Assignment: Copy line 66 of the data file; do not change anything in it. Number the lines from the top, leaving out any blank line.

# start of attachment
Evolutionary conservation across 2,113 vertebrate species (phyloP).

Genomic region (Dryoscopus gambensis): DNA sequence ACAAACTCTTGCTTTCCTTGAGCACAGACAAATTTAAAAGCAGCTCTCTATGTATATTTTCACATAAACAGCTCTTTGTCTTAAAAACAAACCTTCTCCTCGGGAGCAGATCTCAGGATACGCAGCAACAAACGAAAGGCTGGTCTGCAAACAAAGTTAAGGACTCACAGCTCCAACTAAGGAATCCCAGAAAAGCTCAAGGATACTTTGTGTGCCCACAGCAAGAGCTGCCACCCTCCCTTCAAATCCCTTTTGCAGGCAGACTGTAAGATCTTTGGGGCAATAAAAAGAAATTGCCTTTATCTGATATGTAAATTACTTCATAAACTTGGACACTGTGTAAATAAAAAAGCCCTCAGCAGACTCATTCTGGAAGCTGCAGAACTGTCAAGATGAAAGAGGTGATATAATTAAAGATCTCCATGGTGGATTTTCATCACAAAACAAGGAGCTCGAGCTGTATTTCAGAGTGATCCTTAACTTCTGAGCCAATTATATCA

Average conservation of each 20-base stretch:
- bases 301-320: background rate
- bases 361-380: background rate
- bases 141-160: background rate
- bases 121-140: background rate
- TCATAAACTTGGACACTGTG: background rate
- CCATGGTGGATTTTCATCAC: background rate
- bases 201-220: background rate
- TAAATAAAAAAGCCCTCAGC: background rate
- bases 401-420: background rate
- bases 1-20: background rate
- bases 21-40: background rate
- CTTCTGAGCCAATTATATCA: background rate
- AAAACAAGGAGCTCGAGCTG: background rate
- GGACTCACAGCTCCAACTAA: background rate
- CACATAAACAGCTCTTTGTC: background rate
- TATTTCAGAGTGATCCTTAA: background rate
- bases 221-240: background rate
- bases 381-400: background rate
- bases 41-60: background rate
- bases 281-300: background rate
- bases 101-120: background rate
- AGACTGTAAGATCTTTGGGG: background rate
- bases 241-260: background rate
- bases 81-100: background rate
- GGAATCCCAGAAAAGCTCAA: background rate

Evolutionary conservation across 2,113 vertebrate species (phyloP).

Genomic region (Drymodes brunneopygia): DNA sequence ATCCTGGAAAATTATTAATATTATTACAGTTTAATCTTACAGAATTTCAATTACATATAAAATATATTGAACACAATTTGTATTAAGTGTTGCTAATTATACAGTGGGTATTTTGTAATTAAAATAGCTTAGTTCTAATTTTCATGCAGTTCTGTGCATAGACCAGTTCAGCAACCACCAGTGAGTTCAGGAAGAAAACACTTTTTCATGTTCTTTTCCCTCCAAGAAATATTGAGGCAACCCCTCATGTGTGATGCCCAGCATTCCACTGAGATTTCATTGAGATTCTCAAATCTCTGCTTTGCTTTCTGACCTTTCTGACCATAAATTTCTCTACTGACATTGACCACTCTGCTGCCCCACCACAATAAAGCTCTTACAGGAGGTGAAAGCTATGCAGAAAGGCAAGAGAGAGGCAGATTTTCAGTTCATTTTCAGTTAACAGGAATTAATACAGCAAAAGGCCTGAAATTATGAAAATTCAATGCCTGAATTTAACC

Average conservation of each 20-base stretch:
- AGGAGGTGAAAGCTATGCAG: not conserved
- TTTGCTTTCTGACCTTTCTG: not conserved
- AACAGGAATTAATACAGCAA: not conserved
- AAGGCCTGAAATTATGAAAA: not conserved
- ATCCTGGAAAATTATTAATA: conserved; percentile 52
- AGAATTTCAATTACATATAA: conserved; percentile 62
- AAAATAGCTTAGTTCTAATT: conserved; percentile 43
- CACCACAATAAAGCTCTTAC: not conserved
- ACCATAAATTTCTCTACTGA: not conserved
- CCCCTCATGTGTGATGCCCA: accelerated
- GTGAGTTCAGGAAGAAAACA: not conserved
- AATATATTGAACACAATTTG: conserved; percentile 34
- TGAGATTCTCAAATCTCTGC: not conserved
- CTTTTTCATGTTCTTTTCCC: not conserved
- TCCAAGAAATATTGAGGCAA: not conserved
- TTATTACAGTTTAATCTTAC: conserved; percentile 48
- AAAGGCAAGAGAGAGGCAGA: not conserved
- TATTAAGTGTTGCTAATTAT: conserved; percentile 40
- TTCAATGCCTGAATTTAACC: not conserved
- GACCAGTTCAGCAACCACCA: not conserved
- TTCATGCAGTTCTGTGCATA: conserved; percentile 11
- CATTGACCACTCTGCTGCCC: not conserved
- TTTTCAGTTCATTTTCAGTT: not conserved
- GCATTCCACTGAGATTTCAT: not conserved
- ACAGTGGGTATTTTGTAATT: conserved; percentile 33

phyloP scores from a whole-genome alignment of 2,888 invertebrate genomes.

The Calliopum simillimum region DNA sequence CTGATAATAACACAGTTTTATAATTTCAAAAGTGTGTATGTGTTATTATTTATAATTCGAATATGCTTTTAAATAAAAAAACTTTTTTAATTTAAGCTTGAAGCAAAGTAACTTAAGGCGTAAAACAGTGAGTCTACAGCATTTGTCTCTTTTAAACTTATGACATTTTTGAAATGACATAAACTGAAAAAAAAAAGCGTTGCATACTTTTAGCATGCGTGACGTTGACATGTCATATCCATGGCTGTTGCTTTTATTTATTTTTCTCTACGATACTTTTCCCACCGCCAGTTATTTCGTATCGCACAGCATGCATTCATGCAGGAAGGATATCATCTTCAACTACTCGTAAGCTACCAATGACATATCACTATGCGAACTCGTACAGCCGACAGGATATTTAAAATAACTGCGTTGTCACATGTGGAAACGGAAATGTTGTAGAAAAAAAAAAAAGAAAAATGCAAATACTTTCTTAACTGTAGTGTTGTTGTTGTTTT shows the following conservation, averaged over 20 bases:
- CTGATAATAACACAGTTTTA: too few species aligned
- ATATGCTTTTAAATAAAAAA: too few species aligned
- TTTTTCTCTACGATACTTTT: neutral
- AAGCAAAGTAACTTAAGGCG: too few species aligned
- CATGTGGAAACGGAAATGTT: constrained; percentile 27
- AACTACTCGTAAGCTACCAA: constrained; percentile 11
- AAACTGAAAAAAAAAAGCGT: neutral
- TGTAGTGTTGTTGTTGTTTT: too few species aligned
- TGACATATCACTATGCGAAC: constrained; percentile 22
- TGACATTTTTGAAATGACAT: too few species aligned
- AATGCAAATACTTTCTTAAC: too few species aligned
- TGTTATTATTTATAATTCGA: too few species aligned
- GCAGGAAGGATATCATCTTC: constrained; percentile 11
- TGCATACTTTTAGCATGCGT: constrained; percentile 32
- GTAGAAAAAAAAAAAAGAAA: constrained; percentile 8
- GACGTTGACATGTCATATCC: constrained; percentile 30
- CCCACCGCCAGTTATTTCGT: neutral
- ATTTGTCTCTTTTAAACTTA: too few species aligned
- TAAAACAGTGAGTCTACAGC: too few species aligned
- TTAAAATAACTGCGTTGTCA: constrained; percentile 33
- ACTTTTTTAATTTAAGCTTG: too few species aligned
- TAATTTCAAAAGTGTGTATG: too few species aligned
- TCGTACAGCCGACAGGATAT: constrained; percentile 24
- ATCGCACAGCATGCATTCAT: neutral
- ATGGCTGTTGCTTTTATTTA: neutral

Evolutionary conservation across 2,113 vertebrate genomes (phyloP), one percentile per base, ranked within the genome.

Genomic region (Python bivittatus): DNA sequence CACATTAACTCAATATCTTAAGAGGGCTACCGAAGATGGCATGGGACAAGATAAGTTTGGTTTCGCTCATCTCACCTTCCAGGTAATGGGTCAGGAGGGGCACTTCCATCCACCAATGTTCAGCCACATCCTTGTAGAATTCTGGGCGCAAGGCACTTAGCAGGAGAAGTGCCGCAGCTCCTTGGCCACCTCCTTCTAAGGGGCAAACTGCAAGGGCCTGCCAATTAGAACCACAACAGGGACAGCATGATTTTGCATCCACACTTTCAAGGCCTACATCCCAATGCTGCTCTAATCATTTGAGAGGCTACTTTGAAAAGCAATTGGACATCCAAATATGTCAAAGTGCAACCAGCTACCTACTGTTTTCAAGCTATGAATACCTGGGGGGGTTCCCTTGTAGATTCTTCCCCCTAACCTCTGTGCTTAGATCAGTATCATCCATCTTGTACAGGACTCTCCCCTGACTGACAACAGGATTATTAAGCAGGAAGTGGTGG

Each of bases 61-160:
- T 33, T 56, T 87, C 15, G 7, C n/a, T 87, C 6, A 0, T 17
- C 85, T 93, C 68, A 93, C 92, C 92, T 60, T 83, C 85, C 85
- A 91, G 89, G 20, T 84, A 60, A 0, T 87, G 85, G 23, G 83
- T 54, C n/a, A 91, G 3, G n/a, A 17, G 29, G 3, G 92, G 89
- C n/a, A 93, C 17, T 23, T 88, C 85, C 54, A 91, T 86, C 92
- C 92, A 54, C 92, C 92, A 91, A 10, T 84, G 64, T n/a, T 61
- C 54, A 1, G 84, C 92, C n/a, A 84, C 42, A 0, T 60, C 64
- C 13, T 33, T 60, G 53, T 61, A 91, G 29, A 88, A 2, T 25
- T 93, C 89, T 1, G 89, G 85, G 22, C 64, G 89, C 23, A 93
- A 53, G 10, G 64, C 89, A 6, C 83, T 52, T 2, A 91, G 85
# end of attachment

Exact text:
- TGTAGTGTTGTTGTTGTTTT: too few species aligned